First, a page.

Some of the best interviews
Recently I wrote about the three of the worst interviews I've conducted in my career as a journalist. Today I'd like to look at some of the best.
There's an element of bragging rights among writers when it comes to interviewing. It's our version of big game hunting. And I think most writers would agree that too often all you get with a celeb interview subject is 10 to 20 minutes. That's why long form interview/personality pieces are the Holy Grail for writers.
For me growing up, the "Playboy" interview was the gold standard. I think it is still the gold standard. In those pieces, a writer met repeatedly with someone over a period of sometimes months to get the best stuff. What a luxury that would be!
Generally if you have someone on the phone, you've got maybe 20 minutes before they have to move on. When I interviewed horror rock icon Alice Cooper, he had set up a number of 10 minute conversations. He was very prepared, very conversational and very professional. Obviously he was watching the clock, too and knew when to wrap things up. Could I have spoken to him more? Certainly, but those were the conditions for the interview.
Well, these following picks were for the most part longer term interviews and they are among my favorites because there was a a personal connection for me.
Vincent Price: the great actor appeared at UMass in 1983 for a performance of his one-man show "The Villain Still Pursues Me." My wife and I attended the show and the next day writer Stanley Wiater and I joined some Umass students for an interview with the man. Stan and I asked most of the questions and then walked out with Price. I taped the conversation and played it on my talk radio program. Stan sold it to Fangoria.
Price was engaged, witty and fulfilled all of my expectations as a fan as well as a journalist.
Jack Mercer: I spent over an hour with the man who was Popeye's voice for nearly 50 years at his home in the Woodside neighborhood of NYC. He and his wife Virginia were very gracious and as an audio souvenir I asked him at the end of the interview to say something as Popeye. Mercer's voice had a high pitch and it was amazing to hear him assume Popeye's gruff tones.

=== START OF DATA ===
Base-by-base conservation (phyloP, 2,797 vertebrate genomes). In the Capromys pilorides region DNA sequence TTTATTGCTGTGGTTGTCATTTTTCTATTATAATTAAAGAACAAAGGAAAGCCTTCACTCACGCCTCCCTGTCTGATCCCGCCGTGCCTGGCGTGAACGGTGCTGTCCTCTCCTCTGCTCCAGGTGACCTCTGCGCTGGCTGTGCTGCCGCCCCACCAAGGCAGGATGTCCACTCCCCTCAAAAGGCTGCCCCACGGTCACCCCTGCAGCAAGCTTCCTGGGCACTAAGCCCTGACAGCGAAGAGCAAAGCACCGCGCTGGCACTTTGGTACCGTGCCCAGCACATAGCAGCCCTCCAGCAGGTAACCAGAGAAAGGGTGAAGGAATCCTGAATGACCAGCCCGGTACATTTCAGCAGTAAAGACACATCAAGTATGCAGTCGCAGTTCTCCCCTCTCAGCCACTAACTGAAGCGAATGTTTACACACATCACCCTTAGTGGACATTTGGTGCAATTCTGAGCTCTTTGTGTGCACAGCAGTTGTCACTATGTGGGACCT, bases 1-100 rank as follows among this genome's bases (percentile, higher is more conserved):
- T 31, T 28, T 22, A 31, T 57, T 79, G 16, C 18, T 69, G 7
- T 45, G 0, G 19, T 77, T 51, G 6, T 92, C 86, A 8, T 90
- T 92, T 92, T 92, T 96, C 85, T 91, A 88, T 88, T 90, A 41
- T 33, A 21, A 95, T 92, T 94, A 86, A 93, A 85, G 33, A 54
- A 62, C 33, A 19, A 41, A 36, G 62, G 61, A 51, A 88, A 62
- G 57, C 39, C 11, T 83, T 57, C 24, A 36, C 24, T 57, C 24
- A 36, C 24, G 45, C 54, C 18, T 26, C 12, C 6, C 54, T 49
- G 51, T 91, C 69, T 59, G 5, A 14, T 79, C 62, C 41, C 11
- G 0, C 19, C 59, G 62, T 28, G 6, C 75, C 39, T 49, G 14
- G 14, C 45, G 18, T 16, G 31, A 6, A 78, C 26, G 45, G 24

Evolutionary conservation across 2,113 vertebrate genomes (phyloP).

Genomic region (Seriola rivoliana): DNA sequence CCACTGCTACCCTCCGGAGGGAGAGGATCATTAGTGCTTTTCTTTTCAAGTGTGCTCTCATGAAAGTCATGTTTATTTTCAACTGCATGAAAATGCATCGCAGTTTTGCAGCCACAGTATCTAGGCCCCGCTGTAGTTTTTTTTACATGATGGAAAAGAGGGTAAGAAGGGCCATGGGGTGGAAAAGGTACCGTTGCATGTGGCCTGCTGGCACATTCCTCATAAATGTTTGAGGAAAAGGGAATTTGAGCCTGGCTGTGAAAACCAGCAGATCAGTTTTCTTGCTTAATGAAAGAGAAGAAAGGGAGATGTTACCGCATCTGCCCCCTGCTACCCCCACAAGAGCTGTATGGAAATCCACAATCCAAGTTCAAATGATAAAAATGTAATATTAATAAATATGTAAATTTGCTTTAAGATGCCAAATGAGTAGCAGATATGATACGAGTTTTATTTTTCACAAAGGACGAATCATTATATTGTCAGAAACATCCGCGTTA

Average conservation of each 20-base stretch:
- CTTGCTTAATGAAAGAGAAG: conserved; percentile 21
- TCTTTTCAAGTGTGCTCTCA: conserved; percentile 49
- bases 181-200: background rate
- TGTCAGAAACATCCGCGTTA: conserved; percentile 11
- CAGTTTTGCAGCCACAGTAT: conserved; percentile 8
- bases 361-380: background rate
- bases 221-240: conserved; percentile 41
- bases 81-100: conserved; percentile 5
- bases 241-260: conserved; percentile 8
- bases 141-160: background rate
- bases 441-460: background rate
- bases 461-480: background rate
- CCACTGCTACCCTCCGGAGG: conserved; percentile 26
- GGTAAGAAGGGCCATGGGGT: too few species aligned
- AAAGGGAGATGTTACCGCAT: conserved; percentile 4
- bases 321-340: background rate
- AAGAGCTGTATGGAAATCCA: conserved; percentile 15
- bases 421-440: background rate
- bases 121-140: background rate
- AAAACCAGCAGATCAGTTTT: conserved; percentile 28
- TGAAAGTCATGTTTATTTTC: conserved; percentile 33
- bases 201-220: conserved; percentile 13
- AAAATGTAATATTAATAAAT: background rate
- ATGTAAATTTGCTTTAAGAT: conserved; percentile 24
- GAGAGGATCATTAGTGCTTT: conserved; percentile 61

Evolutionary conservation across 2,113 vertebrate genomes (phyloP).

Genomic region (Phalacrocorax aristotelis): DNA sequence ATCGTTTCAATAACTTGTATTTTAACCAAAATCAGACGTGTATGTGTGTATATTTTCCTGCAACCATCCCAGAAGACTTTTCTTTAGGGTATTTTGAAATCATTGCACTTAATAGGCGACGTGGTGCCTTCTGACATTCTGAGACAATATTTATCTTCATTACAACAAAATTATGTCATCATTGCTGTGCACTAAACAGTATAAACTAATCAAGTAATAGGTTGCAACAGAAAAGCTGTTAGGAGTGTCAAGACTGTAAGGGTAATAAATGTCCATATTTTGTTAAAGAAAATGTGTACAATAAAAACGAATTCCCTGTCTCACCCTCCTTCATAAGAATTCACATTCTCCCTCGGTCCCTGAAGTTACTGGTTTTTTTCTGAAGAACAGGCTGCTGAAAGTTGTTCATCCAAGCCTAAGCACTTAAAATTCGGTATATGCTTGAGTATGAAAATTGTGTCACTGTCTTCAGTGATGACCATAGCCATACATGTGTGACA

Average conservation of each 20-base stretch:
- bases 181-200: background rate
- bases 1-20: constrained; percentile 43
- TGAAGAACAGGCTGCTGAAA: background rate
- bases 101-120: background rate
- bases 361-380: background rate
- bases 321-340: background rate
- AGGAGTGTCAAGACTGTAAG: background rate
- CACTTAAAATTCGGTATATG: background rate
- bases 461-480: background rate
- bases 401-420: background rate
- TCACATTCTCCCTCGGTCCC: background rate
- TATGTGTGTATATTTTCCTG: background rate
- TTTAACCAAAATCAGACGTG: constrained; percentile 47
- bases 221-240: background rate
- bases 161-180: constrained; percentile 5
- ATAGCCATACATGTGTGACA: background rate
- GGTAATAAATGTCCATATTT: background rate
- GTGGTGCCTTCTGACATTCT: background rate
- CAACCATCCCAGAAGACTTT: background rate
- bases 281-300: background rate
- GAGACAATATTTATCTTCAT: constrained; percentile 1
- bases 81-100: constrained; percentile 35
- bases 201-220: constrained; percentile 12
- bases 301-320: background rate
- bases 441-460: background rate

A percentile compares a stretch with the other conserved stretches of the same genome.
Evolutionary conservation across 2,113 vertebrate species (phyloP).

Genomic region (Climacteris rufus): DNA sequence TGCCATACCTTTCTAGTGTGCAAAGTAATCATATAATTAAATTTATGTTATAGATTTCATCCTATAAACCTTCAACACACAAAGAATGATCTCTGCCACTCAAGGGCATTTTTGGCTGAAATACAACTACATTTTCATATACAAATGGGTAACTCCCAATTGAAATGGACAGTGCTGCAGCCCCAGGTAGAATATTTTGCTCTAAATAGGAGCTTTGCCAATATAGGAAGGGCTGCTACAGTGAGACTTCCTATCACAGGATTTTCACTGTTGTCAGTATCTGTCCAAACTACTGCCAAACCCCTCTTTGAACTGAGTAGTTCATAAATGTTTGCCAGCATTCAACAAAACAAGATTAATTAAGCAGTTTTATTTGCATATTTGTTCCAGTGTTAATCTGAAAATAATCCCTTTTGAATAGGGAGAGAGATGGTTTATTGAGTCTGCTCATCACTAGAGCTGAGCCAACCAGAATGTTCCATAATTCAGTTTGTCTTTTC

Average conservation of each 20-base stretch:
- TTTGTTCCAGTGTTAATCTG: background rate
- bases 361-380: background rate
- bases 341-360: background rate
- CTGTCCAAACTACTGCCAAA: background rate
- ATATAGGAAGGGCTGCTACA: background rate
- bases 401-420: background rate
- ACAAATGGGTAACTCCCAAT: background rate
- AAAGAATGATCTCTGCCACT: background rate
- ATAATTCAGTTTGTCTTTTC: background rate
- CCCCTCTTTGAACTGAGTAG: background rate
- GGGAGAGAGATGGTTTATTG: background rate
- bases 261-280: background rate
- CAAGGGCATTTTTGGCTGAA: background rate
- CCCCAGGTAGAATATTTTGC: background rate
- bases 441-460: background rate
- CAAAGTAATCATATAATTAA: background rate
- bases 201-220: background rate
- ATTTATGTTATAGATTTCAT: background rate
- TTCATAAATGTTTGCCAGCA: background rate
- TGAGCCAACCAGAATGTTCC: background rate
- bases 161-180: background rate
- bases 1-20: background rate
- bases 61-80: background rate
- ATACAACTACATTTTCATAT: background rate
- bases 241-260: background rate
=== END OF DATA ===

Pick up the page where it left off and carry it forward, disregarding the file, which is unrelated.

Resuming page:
I couldn't look at him, though. I'm not sure why.
Jonathan Harris: The character actor best known for his role as Dr. Smith in "Lost in Space," was here in Springfield to appear at a primarily "Star Trek" convention. he was a joy to speak with and afterwards Harris wrote me a letter every time I sent him a copy of my animation magazine "Animato."
I would see him at other conventions and he would greet me warmly. He was so nice I couldn't tell him that as a kid I regularly hoped he would die so the Robinsons would finally get back to Earth.
Lillian Gish: The first lady of American movies had re-issued her autobiography in the 1980s and I contacted the publisher. I was informed that Gish wouldn't be interested in doing a radio interview, but I didn't believe it so I found her agent and asked her. Gish said, "Yes."
She was very sharp and accommodating and it was a thrill to speak with someone who career went back to some of the earliest days of cinema. Afterwards she sent me a thank you letter when I sent her a copy of the interview as it appeared in "The Valley Advocate."
Other satisfying interviews have included my three conversations with comic Dave Attell; interviewing Rachel Maddow after watching her perform her radio show; having Clayton Moore – the Lone Ranger on television – tell me that I actually knew something about his career; and meeting Maureen O'Hara and revealing to her I've had a crush on her since I was a kid – that effectively broke the ice.
© 2009 by Gordon Michael Dobbs